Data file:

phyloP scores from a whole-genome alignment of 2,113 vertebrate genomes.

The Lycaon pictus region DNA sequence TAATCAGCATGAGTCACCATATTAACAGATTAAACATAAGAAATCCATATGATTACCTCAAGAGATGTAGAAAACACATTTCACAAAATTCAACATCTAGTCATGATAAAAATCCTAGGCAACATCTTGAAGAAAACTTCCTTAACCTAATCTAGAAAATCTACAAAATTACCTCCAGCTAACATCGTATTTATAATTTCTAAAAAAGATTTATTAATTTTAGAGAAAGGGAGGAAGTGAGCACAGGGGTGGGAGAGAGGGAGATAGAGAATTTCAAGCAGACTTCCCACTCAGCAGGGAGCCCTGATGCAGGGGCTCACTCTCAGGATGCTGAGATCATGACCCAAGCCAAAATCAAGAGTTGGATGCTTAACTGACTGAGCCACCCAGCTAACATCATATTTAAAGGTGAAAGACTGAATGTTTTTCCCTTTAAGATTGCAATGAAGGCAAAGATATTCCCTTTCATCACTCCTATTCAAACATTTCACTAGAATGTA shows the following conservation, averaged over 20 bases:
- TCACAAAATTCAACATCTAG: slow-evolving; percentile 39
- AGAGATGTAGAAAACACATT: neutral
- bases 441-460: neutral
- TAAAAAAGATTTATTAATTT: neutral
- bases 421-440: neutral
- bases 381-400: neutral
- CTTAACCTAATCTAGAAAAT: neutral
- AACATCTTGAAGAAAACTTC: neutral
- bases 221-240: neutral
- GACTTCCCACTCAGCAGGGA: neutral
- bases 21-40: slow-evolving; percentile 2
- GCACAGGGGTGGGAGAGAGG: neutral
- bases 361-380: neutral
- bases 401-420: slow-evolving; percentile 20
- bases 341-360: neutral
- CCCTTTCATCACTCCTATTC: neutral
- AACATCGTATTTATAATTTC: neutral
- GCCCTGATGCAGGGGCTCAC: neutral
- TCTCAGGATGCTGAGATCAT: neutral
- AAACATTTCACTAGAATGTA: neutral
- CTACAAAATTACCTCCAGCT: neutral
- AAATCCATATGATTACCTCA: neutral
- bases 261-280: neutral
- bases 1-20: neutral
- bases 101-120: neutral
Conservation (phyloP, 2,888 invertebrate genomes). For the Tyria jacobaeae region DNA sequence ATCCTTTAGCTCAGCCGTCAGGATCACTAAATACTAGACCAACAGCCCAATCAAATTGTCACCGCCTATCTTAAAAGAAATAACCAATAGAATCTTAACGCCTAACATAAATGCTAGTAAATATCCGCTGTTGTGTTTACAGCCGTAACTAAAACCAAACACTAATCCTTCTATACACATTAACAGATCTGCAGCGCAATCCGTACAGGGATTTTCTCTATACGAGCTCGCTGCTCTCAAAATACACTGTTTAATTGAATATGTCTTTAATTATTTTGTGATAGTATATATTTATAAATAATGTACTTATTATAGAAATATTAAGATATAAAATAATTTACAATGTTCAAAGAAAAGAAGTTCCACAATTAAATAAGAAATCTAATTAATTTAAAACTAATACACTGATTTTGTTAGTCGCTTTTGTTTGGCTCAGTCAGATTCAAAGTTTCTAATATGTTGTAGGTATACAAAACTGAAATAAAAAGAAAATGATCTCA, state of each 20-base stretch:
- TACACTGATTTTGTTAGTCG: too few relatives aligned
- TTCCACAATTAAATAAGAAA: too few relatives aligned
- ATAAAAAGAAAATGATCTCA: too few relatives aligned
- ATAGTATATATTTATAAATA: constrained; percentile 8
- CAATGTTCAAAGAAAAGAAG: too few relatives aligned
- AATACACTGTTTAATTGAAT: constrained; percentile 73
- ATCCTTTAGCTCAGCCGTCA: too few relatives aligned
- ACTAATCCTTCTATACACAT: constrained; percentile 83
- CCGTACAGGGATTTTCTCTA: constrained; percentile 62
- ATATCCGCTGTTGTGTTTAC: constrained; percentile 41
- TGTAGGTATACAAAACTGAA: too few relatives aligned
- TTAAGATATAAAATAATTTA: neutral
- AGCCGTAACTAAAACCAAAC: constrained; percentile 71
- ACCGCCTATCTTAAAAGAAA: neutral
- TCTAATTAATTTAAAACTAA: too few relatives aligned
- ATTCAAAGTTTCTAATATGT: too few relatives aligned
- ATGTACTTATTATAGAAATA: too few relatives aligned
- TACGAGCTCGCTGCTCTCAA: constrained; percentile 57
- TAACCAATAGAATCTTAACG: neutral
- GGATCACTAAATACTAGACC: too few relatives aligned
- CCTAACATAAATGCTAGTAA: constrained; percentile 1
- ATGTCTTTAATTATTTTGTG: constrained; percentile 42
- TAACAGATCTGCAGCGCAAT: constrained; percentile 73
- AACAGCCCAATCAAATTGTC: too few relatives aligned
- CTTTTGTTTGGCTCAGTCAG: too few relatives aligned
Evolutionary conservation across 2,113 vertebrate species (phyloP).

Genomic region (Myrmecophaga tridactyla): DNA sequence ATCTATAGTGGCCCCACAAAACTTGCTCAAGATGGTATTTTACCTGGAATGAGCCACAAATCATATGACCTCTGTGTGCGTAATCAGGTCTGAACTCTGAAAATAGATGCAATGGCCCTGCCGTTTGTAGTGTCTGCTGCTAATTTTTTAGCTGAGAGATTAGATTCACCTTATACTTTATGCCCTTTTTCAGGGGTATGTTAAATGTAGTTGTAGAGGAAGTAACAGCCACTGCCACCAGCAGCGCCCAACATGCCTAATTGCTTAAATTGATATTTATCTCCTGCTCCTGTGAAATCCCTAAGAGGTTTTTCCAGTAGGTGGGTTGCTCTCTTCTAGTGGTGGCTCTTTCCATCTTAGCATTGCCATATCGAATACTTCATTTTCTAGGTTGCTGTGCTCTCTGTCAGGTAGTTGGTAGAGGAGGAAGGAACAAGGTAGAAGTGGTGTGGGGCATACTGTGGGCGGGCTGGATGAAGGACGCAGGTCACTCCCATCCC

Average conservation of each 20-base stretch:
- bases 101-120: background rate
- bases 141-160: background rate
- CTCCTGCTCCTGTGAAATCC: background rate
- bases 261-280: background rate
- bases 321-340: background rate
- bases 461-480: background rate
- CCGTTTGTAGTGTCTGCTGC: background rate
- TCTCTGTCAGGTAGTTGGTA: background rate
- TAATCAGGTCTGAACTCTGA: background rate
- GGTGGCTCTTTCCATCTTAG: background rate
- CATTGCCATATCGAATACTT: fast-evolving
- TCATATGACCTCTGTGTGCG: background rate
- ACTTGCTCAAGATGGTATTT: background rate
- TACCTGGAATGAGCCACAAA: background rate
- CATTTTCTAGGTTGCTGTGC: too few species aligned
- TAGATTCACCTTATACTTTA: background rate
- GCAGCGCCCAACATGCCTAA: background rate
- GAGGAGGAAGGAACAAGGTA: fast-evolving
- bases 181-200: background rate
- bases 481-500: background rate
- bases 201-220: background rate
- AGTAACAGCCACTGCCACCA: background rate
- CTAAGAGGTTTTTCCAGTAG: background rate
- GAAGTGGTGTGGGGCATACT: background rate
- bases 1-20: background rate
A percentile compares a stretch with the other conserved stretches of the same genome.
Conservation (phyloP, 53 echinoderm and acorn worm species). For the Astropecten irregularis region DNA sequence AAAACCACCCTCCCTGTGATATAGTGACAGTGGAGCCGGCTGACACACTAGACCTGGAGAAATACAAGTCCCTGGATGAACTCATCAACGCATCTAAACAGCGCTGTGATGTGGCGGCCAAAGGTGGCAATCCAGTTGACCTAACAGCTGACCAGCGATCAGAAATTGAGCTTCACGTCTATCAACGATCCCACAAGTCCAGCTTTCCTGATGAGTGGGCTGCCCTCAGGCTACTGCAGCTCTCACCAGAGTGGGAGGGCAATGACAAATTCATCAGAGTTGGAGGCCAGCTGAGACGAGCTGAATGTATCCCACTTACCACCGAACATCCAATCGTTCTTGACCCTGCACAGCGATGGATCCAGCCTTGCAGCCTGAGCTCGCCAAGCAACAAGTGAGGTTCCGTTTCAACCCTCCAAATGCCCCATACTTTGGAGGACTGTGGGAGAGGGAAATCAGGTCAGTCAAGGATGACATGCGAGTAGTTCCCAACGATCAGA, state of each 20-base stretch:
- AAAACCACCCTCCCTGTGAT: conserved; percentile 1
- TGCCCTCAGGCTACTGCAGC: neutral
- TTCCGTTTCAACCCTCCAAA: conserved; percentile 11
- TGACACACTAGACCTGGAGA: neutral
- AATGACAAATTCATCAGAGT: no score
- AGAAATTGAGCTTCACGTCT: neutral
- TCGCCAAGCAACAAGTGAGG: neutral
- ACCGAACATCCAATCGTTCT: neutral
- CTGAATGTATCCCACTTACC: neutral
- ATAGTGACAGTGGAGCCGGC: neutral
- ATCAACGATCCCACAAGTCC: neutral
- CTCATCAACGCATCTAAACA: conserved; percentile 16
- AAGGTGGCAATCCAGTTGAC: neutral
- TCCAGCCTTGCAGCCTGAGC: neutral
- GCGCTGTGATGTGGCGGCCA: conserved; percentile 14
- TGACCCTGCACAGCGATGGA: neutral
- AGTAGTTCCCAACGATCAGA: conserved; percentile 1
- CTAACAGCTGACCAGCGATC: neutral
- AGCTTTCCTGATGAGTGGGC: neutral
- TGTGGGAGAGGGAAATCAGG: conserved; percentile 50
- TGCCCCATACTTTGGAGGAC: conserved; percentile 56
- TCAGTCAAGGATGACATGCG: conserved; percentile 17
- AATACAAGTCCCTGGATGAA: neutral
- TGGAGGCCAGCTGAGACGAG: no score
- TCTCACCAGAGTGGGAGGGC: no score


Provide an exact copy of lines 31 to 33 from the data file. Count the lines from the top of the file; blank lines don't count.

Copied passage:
- ATAAAAAGAAAATGATCTCA: too few relatives aligned
- ATAGTATATATTTATAAATA: constrained; percentile 8
- CAATGTTCAAAGAAAAGAAG: too few relatives aligned